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Debby Elley looks at how we can help children with autism to feel good about themselves

My twins were diagnosed with autism on the same day in November 2006. By the time the autism assessment test (ADOS) had come around, we were pretty much expecting the outcome to confirm that they were both on the spectrum. There had been pointed hints in this direction for about a year and although no-one wanted to nail their colours to the mast, phrases like “speech delay” and “social communication impairments” had us prepared for the inevitable.

We were expecting it, but I still felt miserable after the news was broken to us in a quiet and tactful way. The twins – cute, bubbly and interactive – were each given a score and it felt like they had failed the test for “normal”. The new label temporarily destroyed my happiness. Worry over the unfamiliar was mixed with a lack of clarity over how impaired they would be and what it meant for their future.

I can’t recall the follow-up meeting, only that it involved arranging a series of referrals. The thing is, I can’t remember anything positive about the experience, but then how many parents do feel good in those months post-diagnosis?

Too much negativity

My twins Bobby and Alec are now 14 and are as charming as ever (although with a giant dash of teenage stroppiness).


It took me many years to come to the conclusion that autism isn’t a disaster but a difference. The question I’m pondering is: is it really inevitable that this should take years? An autism diagnosis is by no means insignificant and can’t exactly be laughed away, but should it really make parents feel so downcast?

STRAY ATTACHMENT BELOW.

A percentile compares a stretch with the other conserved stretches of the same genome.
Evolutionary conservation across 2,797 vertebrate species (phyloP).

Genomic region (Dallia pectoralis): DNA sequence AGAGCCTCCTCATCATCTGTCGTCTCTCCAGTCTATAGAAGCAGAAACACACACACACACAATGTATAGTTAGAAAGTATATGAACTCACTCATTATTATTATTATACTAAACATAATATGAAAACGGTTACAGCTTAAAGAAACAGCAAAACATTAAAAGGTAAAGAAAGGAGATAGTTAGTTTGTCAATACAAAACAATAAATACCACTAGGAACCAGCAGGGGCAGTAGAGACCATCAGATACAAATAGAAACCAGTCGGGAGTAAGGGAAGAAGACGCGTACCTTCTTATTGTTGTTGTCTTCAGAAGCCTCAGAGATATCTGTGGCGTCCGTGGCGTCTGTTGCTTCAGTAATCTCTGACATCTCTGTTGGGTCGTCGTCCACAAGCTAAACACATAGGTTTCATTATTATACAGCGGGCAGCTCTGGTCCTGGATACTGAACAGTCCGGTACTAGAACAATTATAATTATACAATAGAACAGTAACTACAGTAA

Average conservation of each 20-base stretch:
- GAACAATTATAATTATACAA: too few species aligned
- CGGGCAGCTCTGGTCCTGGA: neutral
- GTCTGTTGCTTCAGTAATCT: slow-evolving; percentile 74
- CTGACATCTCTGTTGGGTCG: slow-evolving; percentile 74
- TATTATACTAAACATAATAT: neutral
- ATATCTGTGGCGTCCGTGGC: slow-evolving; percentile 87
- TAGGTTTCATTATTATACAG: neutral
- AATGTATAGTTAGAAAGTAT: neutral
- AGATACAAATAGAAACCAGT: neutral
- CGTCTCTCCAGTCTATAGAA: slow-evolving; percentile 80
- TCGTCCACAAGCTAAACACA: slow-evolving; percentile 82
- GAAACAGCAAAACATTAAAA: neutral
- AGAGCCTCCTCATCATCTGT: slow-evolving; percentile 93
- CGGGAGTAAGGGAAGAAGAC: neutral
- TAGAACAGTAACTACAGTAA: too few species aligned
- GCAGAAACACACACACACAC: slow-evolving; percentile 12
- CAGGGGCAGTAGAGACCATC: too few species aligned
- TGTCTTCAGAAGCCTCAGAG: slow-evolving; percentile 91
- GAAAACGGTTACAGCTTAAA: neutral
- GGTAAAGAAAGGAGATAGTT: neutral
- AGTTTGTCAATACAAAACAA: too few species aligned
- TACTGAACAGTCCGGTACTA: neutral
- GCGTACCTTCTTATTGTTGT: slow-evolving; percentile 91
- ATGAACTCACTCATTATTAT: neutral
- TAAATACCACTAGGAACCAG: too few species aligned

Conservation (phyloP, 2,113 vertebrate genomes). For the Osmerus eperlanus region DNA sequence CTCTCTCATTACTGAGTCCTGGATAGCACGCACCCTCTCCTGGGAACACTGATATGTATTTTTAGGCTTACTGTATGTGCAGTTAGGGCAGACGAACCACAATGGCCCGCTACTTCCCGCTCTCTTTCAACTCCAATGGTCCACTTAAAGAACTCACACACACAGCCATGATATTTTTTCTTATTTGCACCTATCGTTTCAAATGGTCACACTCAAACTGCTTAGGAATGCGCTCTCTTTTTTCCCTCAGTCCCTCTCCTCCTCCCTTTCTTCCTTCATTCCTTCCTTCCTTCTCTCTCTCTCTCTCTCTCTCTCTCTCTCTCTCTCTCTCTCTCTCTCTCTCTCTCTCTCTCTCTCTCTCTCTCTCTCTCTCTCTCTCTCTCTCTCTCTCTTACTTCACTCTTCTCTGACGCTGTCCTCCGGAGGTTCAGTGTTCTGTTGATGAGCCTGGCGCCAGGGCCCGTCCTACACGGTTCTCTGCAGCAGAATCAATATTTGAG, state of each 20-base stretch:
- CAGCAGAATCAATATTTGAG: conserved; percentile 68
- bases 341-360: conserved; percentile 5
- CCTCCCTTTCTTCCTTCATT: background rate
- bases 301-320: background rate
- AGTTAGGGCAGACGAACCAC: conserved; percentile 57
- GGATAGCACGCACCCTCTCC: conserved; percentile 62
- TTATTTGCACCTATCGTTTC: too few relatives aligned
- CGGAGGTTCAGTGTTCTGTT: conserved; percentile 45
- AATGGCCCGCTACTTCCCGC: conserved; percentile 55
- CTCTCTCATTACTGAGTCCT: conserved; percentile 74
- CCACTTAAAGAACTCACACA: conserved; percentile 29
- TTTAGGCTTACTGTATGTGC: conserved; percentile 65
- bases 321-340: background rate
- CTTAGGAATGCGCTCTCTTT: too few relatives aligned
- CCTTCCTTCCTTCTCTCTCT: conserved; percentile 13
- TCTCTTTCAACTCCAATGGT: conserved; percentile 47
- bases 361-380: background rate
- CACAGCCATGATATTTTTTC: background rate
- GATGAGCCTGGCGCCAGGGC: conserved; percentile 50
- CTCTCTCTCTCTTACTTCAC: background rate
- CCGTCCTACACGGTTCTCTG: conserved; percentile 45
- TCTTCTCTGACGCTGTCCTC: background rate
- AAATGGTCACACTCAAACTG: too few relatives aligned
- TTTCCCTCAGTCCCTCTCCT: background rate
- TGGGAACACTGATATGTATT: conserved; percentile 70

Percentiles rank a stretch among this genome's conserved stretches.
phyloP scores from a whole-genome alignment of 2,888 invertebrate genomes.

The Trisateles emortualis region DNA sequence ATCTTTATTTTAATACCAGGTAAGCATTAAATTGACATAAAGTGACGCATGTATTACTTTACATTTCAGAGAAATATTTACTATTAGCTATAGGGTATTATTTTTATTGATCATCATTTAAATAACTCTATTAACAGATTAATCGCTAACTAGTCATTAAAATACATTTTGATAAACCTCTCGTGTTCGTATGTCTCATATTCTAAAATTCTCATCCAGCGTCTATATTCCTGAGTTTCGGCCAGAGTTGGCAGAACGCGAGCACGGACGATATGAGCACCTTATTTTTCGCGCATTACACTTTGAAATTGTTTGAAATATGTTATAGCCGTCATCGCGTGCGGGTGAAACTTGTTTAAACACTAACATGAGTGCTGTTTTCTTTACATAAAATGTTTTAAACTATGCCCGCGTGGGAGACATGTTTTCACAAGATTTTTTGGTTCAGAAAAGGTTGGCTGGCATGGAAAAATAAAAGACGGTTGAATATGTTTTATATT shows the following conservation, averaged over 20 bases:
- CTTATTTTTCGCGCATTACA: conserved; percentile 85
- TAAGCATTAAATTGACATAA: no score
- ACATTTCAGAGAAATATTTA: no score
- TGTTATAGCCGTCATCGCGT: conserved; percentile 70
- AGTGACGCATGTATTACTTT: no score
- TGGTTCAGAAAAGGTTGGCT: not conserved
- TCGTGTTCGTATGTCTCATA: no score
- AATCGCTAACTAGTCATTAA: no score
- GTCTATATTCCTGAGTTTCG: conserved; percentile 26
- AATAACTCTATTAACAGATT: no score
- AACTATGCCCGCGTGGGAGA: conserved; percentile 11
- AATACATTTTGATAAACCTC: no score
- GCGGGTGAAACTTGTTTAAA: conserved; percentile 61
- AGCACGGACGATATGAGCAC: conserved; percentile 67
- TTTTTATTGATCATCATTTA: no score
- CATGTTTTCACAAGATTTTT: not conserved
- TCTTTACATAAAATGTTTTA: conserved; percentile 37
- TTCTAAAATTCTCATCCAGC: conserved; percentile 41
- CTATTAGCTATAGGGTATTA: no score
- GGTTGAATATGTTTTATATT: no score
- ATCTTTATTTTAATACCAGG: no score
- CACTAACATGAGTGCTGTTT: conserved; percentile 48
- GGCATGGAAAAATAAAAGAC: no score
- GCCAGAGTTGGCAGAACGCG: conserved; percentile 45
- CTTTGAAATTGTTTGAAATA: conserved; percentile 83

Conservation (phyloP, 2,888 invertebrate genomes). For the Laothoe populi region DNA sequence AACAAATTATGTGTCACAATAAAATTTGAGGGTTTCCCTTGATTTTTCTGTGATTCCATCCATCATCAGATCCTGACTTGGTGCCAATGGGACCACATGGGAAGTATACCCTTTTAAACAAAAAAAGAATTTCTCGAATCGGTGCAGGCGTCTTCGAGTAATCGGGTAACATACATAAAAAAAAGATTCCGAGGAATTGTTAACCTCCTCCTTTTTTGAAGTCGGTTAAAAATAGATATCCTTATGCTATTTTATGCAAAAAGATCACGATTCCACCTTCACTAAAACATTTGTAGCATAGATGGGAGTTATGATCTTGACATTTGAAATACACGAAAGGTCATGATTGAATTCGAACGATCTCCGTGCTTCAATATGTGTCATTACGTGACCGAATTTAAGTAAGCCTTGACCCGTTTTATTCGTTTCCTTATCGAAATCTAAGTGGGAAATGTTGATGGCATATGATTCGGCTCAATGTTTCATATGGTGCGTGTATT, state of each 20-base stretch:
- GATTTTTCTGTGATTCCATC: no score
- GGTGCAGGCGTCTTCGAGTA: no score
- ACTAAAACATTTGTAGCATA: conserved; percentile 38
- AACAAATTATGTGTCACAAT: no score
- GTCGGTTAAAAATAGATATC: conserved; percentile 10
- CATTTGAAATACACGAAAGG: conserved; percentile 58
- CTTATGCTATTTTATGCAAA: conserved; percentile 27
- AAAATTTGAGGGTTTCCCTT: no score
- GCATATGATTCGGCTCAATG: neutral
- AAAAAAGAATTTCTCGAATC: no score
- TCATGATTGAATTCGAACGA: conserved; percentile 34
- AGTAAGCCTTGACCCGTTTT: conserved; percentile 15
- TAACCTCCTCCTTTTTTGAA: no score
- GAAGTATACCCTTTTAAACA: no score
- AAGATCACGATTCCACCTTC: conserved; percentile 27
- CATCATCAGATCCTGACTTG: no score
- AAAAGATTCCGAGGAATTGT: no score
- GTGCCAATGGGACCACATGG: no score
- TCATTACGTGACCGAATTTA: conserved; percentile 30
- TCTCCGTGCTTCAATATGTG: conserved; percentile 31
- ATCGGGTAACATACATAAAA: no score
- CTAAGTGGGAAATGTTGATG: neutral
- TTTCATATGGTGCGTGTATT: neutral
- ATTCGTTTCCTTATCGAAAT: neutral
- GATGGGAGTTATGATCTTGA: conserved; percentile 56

There are several problems with feeling miserable after a diagnosis. The first is that it stops you from “hitting the ground running” with any intervention, as instead you’re going through a period of mourning. The second is that it robs you of any sense of power in your own parenting. The third is that it leads you to consider your children are somehow lacking or lesser beings. As well as affecting you, this emotional response in parents transfers to their children.

Longer term, there is too much at stake for this issue not to be addressed. How parents first understand and process the news that their child has autism can colour their entire approach towards parenting, including their thought processes when things go wrong. This in turn will affect how they cope.

Whether you perceive autistic difficulties as “impairments” (the child is a faulty version of a non-autistic one) or the result of different neurological wiring will have a huge impact on your state of mind. In short, how are our kids going to grow up feeling positive about their autism if a parent’s original response to news of their condition was shock and depression?

What makes me smile (in a cynical way) is that there are now several good books on the market dedicated to telling your child about their autism. The authors have had to write these to meet demand. Why? It’s because parents fear that in telling their child about their autism, they will transfer their own emotions from that rather traumatic post-assessment time. It requires a self-help book to unpick that negative thinking and knit it into a more positive approach. That’s right, we have to undo any notion of the sense of “faulty” or “wrong” for the sake of our kids, when the same courtesy wasn’t afforded to us as parents.